Notorious for his work in his home country fighting against Gadaffi, in Syria al-Harat founded the jihadist group Liwaa al-Umma which subsequently alligned with Al-Nusra front.
Boyd-Barrett himself repeatedly shared platforms with Mr al-Harati in the early days of the war advocating against the Syrian government.
Similarly in the early stages of the Libyan conflict the Irish Anti-War Movement (IAWM) of which Boyd-Barrett sits on committee called for anti-Gaddafi forces to be armed and using US aid to Egypt.
One very prominent PBP member of Turkish origin Mehmet Uludag has made quite a name for himself in his stalwart opposition to the Assad government simultaneous with their pro-refugee advocacy.
Recently enthroned TD Ivana Bacik has also associated with the anti-Assad lobby at home, even going as far as to meet members of the controversial White Helmets group.
The subject of claims and counterclaims, the White Helments are an aid organisation accused by some of being Islamist patsies, a fact denied by the group and pro-western observers.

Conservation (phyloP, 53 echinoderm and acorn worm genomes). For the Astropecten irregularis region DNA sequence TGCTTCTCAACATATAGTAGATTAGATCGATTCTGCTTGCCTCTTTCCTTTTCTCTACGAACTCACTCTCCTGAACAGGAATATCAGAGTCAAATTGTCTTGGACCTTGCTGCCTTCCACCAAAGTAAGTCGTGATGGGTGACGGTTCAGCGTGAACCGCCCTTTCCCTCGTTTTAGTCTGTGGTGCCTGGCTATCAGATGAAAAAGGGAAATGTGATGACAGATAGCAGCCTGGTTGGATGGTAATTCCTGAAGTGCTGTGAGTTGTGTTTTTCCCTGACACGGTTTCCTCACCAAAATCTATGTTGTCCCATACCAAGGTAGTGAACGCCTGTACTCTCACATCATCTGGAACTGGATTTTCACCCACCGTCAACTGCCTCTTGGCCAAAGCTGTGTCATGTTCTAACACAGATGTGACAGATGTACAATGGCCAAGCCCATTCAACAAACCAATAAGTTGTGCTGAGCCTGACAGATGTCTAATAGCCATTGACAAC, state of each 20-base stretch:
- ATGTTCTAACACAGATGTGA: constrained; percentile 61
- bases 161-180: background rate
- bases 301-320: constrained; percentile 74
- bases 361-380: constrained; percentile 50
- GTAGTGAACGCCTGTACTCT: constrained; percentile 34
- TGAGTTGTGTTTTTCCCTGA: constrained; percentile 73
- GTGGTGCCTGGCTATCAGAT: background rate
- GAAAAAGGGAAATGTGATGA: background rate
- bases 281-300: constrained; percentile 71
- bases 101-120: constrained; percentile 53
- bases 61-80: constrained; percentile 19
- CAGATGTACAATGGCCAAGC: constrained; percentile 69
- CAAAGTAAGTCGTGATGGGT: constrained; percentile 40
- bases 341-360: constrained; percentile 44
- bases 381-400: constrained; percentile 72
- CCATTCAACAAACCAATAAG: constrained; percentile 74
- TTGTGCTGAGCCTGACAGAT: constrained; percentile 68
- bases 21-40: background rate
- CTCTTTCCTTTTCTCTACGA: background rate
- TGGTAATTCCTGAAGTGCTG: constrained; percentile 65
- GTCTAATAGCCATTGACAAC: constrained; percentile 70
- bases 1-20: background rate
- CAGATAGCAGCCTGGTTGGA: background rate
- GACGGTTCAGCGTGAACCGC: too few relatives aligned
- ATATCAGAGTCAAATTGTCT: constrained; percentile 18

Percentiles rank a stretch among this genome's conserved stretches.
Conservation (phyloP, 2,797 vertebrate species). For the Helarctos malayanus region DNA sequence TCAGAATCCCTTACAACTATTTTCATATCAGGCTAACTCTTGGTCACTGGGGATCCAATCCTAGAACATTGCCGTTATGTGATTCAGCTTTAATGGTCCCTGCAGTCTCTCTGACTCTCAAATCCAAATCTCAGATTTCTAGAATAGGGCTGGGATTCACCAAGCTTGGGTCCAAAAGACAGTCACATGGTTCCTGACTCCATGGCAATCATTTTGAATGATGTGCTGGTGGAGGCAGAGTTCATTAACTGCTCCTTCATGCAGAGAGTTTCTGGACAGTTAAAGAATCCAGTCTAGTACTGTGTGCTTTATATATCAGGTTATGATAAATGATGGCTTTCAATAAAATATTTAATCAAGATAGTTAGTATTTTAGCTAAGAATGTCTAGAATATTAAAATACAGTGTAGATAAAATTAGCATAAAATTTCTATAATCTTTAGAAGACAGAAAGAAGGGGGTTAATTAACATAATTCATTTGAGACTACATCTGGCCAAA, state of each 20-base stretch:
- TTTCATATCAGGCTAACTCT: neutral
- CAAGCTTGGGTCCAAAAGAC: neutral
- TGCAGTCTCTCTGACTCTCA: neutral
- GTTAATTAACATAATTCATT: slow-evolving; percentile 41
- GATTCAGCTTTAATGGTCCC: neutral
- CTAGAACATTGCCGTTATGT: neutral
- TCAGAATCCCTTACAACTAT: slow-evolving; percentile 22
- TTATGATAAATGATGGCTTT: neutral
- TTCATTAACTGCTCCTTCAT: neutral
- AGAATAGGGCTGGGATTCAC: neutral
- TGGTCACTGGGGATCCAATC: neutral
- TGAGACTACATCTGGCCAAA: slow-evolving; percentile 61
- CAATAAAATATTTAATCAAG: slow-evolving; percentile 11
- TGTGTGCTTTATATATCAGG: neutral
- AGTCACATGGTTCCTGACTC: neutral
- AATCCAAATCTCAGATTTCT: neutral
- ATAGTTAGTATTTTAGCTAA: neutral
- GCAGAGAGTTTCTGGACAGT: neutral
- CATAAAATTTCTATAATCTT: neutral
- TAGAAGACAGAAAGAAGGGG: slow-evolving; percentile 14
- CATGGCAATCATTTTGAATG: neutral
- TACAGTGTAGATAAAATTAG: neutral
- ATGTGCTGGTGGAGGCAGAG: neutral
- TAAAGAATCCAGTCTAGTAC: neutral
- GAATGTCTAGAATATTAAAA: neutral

A key international figure in the drive to involve Ireland diplomatically is Dr Annie Sparrow, an Australian born doctor involved through various international human rights groups.
Dr. Sparrow testified to the Oireachtas on the need for a more proactive approach needed by Ireland, both in terms of providing aid to rebels and removing any humanitarian assistance away from Assad forces.
The Irish anti-Assad lobby at its peak was a bizarre coalition of trotskyists, Sunni militant expats, foreign actors as well as what can only be described as neoconservative hawks keen to involve Ireland in a war it had no interest in.